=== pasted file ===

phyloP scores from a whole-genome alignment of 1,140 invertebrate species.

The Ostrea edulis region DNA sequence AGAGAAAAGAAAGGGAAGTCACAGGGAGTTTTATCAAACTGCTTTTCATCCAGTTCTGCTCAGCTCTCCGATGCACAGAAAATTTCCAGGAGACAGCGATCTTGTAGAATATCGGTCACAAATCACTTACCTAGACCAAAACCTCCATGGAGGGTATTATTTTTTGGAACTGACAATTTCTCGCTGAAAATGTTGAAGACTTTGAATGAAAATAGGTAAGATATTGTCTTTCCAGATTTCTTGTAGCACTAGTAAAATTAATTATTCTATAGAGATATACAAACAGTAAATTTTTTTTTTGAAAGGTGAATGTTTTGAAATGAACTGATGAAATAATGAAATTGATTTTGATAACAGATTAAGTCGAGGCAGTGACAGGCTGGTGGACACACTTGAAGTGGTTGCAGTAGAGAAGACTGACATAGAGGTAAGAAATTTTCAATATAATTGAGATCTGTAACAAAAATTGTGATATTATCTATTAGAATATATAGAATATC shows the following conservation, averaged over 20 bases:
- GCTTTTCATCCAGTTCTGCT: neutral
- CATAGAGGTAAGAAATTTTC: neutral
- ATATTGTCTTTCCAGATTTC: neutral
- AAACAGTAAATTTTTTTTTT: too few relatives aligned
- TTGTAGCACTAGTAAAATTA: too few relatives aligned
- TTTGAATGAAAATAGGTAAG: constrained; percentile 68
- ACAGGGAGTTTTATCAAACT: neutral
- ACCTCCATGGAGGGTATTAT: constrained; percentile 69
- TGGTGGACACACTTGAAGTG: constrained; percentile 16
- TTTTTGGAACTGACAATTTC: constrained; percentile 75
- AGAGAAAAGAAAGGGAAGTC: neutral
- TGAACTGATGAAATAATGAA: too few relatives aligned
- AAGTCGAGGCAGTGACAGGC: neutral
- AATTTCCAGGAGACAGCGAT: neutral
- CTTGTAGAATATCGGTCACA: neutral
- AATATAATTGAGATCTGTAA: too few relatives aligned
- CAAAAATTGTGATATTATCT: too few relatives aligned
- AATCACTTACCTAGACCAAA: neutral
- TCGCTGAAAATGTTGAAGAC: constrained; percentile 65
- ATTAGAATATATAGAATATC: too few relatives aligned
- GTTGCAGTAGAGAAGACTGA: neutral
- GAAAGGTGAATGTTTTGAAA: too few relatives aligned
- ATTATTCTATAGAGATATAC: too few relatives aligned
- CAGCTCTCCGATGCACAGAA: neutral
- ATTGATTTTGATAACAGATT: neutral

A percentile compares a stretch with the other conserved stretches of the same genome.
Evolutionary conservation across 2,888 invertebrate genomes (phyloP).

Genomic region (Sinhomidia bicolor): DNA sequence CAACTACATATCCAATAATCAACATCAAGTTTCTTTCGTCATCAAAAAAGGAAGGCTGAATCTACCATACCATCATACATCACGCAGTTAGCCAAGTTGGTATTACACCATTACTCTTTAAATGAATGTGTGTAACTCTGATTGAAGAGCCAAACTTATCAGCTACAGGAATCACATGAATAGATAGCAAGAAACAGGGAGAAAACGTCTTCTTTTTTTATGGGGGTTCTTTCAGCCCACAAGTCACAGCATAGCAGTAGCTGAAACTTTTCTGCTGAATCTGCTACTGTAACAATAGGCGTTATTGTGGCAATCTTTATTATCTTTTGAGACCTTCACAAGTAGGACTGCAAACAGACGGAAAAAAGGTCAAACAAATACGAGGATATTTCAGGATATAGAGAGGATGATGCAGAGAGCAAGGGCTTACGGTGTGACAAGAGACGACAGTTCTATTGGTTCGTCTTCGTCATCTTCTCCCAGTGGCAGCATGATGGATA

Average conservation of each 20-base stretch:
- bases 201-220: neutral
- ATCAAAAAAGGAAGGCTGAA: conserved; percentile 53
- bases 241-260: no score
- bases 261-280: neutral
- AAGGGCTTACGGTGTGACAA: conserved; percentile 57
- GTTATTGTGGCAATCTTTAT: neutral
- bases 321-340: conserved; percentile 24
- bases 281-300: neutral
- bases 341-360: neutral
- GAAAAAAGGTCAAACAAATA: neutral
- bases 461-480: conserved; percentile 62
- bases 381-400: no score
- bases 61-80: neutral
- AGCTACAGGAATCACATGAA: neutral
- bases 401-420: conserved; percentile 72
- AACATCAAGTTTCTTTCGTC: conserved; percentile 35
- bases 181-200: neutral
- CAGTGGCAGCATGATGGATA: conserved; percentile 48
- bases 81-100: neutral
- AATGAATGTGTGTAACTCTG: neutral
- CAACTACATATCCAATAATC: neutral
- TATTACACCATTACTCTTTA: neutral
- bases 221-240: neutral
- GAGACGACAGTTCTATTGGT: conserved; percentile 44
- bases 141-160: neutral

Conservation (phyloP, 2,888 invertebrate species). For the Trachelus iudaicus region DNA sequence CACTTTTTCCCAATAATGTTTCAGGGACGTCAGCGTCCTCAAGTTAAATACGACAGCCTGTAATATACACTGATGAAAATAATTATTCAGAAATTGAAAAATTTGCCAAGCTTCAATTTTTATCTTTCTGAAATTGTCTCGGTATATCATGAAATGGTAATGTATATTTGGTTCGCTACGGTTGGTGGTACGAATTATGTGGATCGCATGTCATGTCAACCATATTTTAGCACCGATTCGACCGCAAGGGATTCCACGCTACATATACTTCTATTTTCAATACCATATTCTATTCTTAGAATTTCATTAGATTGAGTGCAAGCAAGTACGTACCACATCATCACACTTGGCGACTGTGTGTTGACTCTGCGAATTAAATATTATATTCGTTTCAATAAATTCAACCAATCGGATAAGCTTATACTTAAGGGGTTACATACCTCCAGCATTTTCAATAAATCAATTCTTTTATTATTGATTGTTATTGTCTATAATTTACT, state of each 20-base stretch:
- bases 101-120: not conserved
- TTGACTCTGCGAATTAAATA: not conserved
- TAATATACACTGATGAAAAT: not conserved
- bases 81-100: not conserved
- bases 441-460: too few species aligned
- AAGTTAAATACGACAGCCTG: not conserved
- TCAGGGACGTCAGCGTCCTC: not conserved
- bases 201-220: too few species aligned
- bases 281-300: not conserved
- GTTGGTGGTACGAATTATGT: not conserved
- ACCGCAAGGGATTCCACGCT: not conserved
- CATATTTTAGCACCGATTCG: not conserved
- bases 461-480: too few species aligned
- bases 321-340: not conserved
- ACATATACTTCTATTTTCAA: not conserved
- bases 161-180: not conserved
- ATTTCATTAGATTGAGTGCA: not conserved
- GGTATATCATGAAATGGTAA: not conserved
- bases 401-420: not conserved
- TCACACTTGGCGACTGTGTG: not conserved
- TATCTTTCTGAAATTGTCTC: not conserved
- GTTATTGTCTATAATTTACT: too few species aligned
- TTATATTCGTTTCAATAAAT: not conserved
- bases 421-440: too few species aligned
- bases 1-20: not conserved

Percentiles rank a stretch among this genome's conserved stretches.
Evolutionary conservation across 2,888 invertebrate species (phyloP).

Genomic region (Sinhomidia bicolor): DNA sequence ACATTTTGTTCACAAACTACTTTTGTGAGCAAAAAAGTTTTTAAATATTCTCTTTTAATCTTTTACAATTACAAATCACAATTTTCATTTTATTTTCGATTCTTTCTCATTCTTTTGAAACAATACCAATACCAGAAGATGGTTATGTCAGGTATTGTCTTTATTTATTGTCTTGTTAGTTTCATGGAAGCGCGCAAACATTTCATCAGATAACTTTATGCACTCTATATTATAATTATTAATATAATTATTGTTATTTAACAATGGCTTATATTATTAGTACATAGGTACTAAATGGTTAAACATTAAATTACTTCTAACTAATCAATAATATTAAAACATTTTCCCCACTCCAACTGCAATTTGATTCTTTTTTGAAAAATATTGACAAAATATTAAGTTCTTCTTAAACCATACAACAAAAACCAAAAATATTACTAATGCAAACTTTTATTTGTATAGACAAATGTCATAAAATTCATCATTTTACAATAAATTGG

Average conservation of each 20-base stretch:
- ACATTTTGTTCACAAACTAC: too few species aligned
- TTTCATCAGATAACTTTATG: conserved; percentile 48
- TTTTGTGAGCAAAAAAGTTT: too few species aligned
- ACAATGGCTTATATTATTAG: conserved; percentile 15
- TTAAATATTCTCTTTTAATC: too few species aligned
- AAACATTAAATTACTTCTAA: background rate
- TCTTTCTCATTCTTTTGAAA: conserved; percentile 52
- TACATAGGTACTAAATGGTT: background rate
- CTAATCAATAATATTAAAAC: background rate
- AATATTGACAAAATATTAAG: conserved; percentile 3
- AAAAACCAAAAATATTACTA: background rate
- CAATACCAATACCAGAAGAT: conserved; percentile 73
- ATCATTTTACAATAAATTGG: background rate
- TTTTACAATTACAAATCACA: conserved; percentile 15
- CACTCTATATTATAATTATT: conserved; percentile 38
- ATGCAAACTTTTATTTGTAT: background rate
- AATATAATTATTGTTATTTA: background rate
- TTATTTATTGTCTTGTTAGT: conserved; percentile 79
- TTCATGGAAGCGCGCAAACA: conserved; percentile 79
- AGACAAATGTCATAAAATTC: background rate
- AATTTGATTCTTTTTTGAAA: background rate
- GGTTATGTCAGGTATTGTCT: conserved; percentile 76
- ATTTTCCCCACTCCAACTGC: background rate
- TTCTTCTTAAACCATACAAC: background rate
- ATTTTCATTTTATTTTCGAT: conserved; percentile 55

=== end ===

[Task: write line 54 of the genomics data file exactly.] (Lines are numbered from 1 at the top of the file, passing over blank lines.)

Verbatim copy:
- bases 221-240: neutral